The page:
Oct. 17 (UPI) -- The Senate judiciary committee is set to begin confirmation hearings Wednesday morning on President Donald Trump's next batch of judicial nominees -- over objections from Democrats who say the panel is trying to go ahead with the process without their consent.
The hearings, which start at 10 a.m. EDT, are being held despite the fact that at least some of the Democrats on the committee were on recess in their home states. The hearings, scheduled for Wednesday and Oct. 24, come days after Senate Democrats struck a deal with Trump to confirm 15 of his federal judge picks so they could begin recess and return to their home states ahead of the midterm elections Nov. 6.
The committee on Wednesday will hold hearings for several federal judges -- Thomas Barber for the middle district of Florida, Wendy Williams Berger for the middle district of Florida, Corey Landon Maze for the northern district of Alabama, Rodney Smith for the southern district of Florida and T. Kent Wetherell II for the northern district of Florida -- and Allison Jones Rushing for the 4th U.S. Circuit Court of Appeals.
The hearing next week is likely to feature nominees for the 9th U.S. Circuit Court of Appeals in San Francisco -- a panel criticized by Trump for being too liberal. That court has been behind a number of rulings that have blocked efforts by Trump on immigration, including the president's so-called travel ban and an effort to punish "sanctuary cities."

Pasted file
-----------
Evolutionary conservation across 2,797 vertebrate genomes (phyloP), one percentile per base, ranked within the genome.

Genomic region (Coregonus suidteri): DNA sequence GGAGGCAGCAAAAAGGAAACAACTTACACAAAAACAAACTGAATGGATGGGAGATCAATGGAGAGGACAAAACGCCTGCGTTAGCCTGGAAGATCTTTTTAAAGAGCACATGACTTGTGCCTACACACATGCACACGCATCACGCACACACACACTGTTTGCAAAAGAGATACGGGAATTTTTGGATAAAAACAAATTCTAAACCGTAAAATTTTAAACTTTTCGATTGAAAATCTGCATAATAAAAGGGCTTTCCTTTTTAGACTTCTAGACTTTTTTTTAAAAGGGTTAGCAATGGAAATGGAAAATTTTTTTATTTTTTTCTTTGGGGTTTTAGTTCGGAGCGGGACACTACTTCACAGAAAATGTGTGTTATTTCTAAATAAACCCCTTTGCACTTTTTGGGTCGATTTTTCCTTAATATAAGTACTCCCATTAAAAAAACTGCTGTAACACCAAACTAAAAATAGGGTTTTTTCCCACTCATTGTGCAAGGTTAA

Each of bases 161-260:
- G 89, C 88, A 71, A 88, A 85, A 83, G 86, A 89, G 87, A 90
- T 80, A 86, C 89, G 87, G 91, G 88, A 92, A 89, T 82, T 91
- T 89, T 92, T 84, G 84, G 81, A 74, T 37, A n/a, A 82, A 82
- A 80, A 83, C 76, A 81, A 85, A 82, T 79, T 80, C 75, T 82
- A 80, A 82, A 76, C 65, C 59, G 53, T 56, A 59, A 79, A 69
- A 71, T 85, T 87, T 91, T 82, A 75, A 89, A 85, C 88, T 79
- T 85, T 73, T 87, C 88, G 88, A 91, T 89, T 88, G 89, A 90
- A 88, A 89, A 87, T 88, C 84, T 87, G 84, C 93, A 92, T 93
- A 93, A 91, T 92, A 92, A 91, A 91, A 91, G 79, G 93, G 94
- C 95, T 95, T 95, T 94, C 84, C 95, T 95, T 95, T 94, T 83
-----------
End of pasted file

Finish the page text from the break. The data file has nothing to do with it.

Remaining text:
Democrats on the judiciary committee sent a letter to panel chairman Chuck Grassley, R-Iowa, calling for the two hearing dates to be postponed.
"The committee has never before held nominations hearings while the Senate is in recess before an election," the letter reads.
"The handful of nominations hearings that have been held during a recess have been with the minority's consent, which is not the case here -- in fact, we were not even consulted."
The hearing dates had been postponed from September because of the delayed confirmation process for Supreme Court Justice Brett Kavanaugh, who faced additional hearings over allegations of sexual misconduct.
"It's unfair to the nominees, who have already flown to Washington, D.C., and made travel arrangements for their families, to further delay this hearing," Grassley wrote.
A spokeswoman for Feinstein said that at the time the ranking member and chairman discussed the schedule for the hearings, "at no point did we think there was a possibility of going into recess before October 29" before the early adjournment last week, Politico reported.